You do not need to know the distribution of the dependent variable to design a useful regression model. One introduction to the assumptions of linear regression is available here. You need to determine whether there is a linear relation between the dependent variable and the predictor variables, or transform the variables in some way that the relation is linear. If you want further to do inference, this is simplest if the error terms are independent of the predicted values and have normal distributions in their (potentially transformed) scales.
A logarithmic transformation of the dependent (ratio) variable in your case would make sense if, as is often the case, the errors are proportional to the values. For example, if a variable used for calculating that ratio has an error of $\pm$ 3%, then the log transformation would provide errors in the log-transformed scale (measurement errors, at least) independent of the values. That would also make the distribution of (measurement) errors in the log of the ratio of the two variables independent of the value of the ratio, absent some interaction between them. Whether that will also provide normally distributed residual errors in your particular model cannot be predicted, as the residual distribution will also depend on how well the linear model captures the underlying phenomena. This page is an entry into the issues involved in choosing and using log transformations.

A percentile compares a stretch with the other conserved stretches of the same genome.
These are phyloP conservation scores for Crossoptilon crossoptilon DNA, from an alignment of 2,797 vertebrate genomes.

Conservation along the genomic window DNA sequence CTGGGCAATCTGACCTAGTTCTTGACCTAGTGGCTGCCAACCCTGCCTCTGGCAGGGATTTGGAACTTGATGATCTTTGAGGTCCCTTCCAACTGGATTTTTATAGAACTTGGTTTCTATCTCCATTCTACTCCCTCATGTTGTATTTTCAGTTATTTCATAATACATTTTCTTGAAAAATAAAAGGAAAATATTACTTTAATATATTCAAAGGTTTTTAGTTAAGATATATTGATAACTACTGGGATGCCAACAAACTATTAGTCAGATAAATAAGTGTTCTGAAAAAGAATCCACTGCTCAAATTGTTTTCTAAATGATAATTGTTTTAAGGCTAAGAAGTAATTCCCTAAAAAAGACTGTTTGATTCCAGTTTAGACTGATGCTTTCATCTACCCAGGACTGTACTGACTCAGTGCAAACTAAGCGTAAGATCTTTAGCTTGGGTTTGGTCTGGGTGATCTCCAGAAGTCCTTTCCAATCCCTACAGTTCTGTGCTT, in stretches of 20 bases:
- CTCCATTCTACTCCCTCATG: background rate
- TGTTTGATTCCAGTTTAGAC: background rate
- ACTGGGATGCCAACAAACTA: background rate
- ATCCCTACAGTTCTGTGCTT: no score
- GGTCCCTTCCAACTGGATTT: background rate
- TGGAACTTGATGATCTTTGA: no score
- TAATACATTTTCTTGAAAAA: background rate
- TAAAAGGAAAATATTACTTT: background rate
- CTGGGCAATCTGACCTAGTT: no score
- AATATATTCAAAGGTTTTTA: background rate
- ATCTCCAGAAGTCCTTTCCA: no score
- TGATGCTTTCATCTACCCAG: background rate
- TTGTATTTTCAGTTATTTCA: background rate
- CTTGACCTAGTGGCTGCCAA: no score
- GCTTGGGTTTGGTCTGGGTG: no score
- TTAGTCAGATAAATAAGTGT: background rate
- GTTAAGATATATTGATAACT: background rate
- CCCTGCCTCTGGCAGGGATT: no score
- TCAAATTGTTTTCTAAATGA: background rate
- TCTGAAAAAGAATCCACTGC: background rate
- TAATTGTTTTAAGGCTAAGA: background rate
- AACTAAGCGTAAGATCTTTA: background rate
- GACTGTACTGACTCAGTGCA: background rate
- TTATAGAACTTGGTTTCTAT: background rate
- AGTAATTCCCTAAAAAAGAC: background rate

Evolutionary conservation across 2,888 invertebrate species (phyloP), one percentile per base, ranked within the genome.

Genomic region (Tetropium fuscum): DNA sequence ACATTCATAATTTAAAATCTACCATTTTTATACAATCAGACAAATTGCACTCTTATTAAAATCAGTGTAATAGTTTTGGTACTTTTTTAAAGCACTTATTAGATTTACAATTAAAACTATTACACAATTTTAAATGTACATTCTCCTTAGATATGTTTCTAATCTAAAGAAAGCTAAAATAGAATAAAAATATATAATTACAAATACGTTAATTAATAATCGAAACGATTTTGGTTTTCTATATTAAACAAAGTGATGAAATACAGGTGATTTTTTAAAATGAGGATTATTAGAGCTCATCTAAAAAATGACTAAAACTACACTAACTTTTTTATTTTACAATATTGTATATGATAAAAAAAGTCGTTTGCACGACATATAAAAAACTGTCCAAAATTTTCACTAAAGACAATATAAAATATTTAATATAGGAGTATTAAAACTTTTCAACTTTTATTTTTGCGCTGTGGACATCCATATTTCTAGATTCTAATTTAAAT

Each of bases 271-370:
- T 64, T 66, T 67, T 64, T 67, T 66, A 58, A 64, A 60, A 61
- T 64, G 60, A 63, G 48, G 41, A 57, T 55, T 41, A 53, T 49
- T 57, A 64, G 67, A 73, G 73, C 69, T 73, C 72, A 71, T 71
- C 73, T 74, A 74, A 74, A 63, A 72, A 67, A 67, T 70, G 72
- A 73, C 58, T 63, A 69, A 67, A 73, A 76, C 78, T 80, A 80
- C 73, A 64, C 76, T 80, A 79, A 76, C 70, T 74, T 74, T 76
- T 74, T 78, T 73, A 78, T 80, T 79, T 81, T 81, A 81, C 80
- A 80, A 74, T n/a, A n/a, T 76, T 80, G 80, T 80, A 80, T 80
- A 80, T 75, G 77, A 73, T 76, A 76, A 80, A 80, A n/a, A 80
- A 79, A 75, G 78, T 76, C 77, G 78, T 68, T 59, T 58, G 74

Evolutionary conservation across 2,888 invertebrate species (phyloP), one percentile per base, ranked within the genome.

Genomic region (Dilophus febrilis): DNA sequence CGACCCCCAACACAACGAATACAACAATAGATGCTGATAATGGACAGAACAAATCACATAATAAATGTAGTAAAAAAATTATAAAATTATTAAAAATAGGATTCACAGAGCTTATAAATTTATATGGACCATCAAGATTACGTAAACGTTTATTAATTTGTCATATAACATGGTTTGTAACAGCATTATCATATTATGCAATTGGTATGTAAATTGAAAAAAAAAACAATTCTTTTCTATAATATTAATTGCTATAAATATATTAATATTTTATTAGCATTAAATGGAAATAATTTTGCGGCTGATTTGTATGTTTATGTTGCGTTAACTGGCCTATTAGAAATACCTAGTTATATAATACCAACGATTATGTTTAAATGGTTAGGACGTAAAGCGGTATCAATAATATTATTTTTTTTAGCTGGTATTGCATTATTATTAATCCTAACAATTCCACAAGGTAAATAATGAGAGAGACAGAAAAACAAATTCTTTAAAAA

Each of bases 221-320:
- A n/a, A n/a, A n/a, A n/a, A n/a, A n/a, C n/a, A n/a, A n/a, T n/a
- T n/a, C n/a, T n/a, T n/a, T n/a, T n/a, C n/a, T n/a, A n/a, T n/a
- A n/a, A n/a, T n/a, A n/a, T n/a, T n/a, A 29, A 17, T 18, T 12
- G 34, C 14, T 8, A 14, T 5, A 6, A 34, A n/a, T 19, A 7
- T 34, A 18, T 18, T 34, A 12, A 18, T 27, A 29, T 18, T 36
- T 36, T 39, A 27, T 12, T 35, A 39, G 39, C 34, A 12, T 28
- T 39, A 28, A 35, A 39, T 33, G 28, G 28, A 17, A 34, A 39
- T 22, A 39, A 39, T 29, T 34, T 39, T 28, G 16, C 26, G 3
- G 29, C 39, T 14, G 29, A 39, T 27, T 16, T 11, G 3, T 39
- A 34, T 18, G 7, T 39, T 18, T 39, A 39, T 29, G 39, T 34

Note that normality of errors is perhaps the least important of all the assumptions for a linear model, unless you need to calculate p-values and the like directly from the regression and for some reason you can't use techniques like bootstrapping to estimate confidence intervals. Some type of generalized linear model, which allows for variance to depend on values, might be appropriate for your problem. The choice of generalized model would then be based on the particular way that you think that error terms will depend on the values and thus is specific to the problem at hand.